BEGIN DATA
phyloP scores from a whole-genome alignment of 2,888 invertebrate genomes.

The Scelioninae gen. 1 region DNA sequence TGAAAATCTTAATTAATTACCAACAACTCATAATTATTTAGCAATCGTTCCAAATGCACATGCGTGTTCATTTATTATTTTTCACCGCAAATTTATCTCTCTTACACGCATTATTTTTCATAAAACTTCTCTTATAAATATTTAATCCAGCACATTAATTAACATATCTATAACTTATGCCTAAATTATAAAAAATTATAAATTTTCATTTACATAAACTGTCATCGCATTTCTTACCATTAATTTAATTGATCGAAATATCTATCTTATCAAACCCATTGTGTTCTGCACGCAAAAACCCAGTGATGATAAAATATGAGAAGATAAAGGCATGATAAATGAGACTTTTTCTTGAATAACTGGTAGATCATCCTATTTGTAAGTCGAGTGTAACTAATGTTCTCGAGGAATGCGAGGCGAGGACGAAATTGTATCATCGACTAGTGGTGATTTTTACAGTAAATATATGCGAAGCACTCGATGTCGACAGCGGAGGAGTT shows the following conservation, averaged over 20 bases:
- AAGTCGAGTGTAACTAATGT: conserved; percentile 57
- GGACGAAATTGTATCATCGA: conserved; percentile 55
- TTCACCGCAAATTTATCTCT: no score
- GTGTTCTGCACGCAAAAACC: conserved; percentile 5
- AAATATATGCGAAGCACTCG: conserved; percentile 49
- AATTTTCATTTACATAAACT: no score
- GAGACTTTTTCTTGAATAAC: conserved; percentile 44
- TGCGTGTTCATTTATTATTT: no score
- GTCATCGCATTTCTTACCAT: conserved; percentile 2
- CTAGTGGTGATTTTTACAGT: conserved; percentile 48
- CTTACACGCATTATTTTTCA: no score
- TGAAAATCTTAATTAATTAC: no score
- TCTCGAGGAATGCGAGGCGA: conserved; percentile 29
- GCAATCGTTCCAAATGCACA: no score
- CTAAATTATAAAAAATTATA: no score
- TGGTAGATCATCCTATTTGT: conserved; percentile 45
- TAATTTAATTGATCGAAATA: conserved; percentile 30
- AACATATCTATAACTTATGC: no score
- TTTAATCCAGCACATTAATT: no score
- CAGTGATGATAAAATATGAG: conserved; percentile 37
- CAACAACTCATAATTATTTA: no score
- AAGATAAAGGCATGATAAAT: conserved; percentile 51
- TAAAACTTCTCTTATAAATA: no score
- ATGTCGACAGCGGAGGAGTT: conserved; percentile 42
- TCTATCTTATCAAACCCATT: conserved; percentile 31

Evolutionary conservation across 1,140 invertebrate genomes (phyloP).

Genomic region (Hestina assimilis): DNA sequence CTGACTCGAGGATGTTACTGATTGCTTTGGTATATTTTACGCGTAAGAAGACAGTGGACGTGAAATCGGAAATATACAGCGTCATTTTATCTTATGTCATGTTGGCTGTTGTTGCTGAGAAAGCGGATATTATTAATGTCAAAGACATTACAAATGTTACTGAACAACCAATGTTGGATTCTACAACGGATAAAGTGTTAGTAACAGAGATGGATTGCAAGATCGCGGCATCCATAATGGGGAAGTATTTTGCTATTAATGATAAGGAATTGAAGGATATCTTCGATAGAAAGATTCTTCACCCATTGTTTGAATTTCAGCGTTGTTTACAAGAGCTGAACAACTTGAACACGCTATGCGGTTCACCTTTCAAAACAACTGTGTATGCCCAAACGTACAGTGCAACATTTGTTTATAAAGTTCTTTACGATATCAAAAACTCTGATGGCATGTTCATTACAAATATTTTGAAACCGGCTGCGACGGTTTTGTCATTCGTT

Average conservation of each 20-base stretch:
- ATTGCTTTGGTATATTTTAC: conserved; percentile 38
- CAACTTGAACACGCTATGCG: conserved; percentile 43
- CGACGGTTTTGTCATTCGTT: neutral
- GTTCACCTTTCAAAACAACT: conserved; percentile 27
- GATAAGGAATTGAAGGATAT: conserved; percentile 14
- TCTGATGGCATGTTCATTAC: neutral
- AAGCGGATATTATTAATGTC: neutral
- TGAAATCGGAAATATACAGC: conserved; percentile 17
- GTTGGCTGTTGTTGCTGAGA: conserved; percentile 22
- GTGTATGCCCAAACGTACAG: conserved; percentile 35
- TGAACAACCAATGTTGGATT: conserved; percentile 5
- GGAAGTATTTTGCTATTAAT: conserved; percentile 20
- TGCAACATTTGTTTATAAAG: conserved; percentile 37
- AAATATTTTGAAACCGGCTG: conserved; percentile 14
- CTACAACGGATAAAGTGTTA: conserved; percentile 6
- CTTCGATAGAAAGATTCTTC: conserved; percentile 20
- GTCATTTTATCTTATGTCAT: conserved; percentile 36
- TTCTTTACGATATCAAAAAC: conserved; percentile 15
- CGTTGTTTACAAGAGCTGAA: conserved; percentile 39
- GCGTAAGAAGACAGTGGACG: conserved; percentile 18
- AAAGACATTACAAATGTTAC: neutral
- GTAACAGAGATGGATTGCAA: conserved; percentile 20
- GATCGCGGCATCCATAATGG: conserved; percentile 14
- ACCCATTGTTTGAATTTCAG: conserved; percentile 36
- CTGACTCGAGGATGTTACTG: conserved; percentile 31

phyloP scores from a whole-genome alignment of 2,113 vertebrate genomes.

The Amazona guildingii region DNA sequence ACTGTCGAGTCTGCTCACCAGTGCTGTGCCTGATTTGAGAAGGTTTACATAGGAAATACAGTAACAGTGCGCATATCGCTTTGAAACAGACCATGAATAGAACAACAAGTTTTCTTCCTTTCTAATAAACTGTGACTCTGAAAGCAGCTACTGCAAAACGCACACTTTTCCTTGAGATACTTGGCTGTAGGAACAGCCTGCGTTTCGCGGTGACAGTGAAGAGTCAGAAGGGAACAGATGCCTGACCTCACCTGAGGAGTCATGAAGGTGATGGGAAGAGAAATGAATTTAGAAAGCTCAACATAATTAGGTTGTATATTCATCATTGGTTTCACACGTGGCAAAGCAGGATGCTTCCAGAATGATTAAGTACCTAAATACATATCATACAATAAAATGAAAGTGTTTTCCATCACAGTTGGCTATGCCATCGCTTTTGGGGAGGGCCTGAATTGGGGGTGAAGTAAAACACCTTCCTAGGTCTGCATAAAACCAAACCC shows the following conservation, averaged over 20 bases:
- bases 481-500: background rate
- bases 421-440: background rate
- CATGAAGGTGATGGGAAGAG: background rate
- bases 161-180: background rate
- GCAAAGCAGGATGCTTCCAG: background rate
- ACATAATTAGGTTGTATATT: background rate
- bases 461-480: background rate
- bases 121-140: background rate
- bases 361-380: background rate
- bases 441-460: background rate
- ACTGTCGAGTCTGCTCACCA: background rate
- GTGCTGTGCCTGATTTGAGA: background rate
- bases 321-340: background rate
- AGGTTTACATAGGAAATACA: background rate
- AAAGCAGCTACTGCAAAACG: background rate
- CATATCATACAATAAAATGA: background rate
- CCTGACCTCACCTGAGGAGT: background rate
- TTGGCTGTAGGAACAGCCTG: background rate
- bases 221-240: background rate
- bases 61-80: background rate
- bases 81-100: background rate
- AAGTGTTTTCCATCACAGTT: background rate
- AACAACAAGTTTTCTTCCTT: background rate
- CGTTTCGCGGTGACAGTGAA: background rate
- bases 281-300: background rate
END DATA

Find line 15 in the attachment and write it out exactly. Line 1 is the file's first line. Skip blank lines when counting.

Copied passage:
- TCTCGAGGAATGCGAGGCGA: conserved; percentile 29